CLICK ON MAP FOR ENLARGED IMAGE

The coming of the railway in the nineteenth century was not met with universal delight and consequently the locations of some railroutes and stations are idiosyncratic rather than logical. For example, since Surbiton, instead of the much bigger town of Kingston, gained the mainline station, the result is that today Surbiton, rather than Kingston, has the faster and more frequent train journey to London. If travel to London via train is an important criterion for house hunters, it is essential to check services and journey times, since sometimes locations further out can have faster train access to London than stations that are actually nearer the capital (e.g. trains from Chessington, part of greater London, take 38 minutes to Waterloo whereas a fast train from Woking, much further out to the south-west, can take only 28 minutes to Waterloo). Wimbledon, Surbiton, Guildford, Woking, Richmond and Staines are stations blessed with extremely frequent train services to London.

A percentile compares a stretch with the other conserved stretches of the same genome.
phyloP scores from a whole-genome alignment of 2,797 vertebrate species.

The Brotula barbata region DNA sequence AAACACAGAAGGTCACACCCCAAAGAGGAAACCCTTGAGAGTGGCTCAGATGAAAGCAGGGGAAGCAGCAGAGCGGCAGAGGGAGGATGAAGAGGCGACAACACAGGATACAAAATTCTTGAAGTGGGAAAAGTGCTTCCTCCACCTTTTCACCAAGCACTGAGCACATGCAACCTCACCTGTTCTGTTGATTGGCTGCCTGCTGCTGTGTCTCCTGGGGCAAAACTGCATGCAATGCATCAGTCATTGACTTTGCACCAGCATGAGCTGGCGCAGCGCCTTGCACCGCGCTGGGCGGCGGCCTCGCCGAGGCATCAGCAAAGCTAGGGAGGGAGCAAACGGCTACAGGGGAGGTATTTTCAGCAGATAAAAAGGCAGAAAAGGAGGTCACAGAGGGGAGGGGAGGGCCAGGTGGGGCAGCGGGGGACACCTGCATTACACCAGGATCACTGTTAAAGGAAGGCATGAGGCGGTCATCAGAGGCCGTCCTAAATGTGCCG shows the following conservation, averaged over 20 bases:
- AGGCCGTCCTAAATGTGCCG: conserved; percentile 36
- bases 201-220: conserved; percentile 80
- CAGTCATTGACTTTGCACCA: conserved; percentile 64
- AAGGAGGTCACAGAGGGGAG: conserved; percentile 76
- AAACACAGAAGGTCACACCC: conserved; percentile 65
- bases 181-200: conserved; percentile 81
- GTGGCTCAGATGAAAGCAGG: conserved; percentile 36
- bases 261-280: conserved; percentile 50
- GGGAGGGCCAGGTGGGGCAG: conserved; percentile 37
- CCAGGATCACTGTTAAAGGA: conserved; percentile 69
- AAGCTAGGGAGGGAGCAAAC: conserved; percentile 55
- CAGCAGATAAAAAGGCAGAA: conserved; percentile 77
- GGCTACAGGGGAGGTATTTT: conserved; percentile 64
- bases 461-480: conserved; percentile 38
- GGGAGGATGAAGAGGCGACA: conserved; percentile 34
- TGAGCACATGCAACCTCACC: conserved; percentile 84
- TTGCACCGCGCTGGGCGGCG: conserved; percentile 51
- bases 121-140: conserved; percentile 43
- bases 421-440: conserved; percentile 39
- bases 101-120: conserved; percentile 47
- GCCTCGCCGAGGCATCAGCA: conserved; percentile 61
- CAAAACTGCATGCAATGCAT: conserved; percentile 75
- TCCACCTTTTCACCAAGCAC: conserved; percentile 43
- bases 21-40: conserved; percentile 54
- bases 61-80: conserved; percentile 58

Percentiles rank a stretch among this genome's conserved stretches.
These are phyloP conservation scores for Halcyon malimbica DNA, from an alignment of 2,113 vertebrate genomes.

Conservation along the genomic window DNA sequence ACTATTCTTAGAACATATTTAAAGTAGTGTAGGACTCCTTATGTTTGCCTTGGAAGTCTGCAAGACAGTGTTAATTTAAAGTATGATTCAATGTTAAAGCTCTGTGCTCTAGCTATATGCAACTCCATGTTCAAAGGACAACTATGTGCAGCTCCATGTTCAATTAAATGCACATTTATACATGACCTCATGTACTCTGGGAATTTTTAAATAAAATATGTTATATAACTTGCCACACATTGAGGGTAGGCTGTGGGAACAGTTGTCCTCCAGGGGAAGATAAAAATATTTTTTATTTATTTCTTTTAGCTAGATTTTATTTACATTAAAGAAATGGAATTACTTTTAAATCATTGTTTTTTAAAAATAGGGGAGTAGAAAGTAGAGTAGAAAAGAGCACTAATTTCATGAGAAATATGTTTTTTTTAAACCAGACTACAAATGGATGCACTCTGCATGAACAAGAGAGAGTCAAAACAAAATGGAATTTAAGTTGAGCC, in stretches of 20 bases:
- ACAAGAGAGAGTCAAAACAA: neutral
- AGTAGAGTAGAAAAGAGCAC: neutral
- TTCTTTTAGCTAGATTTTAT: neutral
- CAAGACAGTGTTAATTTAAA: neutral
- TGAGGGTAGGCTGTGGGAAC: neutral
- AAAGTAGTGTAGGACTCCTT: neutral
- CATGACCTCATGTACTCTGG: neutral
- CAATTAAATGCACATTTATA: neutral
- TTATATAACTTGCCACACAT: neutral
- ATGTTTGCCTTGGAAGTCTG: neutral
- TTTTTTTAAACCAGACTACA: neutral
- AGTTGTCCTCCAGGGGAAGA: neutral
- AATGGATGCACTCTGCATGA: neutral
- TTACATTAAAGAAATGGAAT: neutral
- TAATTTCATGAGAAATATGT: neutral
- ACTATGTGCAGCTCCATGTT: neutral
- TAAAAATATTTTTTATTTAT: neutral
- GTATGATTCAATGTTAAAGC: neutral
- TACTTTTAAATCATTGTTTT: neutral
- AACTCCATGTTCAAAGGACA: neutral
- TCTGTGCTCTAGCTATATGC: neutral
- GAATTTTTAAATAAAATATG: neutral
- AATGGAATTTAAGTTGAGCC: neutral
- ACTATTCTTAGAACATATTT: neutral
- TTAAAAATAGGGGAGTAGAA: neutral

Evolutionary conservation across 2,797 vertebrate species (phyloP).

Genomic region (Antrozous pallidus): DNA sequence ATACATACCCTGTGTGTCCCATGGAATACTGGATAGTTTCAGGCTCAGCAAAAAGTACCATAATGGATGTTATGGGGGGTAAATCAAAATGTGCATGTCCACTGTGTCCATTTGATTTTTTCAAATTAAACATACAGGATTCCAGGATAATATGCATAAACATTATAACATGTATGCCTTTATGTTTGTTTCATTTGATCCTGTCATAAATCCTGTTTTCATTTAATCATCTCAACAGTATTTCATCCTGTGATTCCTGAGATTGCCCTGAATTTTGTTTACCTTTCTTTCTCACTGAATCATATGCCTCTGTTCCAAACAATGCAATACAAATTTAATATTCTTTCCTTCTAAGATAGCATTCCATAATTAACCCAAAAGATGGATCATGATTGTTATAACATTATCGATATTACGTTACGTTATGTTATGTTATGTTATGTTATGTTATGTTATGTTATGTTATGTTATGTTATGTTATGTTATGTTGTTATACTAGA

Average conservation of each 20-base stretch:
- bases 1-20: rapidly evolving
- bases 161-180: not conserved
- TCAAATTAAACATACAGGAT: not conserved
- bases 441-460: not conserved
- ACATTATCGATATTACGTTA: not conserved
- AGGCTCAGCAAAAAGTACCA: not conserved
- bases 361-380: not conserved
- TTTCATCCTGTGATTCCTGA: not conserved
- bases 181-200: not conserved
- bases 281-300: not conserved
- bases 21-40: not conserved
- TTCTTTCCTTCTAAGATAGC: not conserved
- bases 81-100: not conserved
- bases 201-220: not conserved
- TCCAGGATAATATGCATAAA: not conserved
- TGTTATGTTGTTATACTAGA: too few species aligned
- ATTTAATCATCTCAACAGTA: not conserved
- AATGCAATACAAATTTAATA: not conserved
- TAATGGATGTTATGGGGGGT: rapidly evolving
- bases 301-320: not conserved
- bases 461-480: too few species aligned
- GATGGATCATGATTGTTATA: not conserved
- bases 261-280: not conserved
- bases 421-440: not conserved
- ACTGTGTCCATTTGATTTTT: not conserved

London terminus stations that can be accessed from Surrey - Waterloo, Victoria, London Bridge & Charing Cross. Many lines also stop at Vauxhall. Thameslink trains pass through the north-east fringes of Surrey (now part of greater London). Thus Redhill and East Croydon stations connect via Thameslink with London Bridge, Farringdon and Kings Cross. Sutton, Carshalton, Mitcham, St.Helier, Morden, South Merton and Wimbledon connect with Blackfriars, Farringdon and Kings Cross. Stations in the west of Surrey are linked to West London e.g. Hounslow.